These learners are not matriculants or college graduates; they are adults aged between 18 and 80, some of them blind, deaf or physically disabled, who completed Kha Ri Gude literacy and numeracy courses in 2010.
They are part of a group of more than two million adults who had just stepped over the illiteracy threshold as they received their ABET level 1 (Grade 3 certificates) with pride and gratitude.
Education for all
Globally and across the African continent, the past decade has seen an increase in the commitment to eradicate adult illiteracy. This is in line with the Education for All drive to halve illi-teracy by 2015.
The Kha Ri Gude mass literacy campaign is government’s attempt to fast-track literacy achievement and to meet the Education for All goal of teaching 4,7 million adults to read and do basic arithmetic.
Joyful graduation ceremonies are one of the outcomes of the campaign. Another positive outcome is that the campaign had an 80 per cent completion rate in 2008, which rose to 89 per cent in 2009 and 92 per cent in 2010. In each of these years, close to 80 per cent of those who wrote passed their learning assessments.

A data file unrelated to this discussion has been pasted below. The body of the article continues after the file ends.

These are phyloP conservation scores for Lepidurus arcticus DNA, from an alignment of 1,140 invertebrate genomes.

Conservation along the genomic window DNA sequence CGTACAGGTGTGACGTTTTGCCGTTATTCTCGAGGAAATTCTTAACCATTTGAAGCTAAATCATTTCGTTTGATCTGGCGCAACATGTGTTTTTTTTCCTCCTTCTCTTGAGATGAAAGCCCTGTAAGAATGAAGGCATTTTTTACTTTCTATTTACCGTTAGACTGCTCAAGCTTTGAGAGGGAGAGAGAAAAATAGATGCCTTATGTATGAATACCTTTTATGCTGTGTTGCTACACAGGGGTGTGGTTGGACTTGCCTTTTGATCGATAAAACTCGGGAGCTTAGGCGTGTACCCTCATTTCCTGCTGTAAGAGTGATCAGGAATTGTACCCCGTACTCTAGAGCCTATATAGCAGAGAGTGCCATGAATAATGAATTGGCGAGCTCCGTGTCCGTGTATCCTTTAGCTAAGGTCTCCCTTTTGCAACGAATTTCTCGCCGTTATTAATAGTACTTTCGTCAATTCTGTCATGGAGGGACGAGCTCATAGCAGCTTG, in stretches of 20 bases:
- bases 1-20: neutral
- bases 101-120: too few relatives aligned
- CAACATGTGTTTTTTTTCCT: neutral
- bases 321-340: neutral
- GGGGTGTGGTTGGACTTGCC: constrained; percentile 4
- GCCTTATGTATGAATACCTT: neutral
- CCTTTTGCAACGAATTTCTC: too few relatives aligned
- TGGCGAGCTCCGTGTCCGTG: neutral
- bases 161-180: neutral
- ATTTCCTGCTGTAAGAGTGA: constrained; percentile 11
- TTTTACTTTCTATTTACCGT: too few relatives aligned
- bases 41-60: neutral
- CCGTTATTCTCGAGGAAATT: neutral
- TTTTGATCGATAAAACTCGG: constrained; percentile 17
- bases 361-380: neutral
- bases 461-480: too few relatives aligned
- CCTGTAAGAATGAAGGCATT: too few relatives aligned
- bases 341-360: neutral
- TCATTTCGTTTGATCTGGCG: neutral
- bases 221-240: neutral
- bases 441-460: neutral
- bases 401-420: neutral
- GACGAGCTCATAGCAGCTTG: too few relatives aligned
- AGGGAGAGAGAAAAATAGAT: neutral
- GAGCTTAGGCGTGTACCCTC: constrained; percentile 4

On 10 June 2011, the South African Qualifications Authority (SAQA) released its report on the Kha Ri Gude assessment processes. SAQA is an official body which oversees the development of the National Qualification Framework (NQF). The NQF is the set of principles and guidelines by which records of learner achievement are registered to enable national recognition of acquired skills and knowledge, thereby ensuring an united system that encourages life-long learning.
SAQA’s verification of learner assessments is one of the necessary checks to ensure the reliability of the campaign and its processes.
During March 2010, SAQA drew a sample of assessments and, using a team of 210 moderators, checked a total of 44 848 learner assessments form the 546 000, which were completed by Kha Ri Gude learners in 2009.